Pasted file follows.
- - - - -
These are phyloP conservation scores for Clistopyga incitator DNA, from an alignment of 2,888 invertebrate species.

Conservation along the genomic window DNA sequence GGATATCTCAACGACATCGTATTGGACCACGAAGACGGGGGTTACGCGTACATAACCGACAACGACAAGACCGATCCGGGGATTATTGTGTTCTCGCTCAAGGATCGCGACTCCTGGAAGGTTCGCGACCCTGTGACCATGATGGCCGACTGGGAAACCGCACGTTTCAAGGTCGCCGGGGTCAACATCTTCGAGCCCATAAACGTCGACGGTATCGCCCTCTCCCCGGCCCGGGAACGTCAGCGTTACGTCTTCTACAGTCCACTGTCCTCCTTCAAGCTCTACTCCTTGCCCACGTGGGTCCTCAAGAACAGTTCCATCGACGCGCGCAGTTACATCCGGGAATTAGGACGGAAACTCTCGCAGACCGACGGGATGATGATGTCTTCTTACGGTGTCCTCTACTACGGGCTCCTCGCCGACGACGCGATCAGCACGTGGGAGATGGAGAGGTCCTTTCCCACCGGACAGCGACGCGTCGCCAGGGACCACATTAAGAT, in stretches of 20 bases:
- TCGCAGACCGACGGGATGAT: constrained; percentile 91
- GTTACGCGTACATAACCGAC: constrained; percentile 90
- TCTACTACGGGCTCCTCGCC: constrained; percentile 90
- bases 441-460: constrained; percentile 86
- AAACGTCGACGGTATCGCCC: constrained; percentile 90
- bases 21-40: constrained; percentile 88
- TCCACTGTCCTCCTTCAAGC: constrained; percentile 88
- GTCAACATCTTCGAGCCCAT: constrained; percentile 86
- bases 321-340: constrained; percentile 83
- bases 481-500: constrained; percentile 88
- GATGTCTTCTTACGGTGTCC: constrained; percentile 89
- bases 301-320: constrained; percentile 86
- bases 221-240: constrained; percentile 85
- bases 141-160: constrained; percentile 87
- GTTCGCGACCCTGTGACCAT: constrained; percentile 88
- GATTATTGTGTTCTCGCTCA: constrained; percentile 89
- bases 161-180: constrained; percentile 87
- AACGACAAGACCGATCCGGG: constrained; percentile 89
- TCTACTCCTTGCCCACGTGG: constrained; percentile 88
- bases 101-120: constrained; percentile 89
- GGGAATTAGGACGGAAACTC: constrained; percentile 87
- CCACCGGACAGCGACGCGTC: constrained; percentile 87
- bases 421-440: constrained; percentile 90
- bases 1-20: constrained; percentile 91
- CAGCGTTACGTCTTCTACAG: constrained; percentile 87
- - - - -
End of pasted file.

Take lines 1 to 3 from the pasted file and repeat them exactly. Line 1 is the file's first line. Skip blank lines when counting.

These are phyloP conservation scores for Clistopyga incitator DNA, from an alignment of 2,888 invertebrate species.

Conservation along the genomic window DNA sequence GGATATCTCAACGACATCGTATTGGACCACGAAGACGGGGGTTACGCGTACATAACCGACAACGACAAGACCGATCCGGGGATTATTGTGTTCTCGCTCAAGGATCGCGACTCCTGGAAGGTTCGCGACCCTGTGACCATGATGGCCGACTGGGAAACCGCACGTTTCAAGGTCGCCGGGGTCAACATCTTCGAGCCCATAAACGTCGACGGTATCGCCCTCTCCCCGGCCCGGGAACGTCAGCGTTACGTCTTCTACAGTCCACTGTCCTCCTTCAAGCTCTACTCCTTGCCCACGTGGGTCCTCAAGAACAGTTCCATCGACGCGCGCAGTTACATCCGGGAATTAGGACGGAAACTCTCGCAGACCGACGGGATGATGATGTCTTCTTACGGTGTCCTCTACTACGGGCTCCTCGCCGACGACGCGATCAGCACGTGGGAGATGGAGAGGTCCTTTCCCACCGGACAGCGACGCGTCGCCAGGGACCACATTAAGAT, in stretches of 20 bases:
- TCGCAGACCGACGGGATGAT: constrained; percentile 91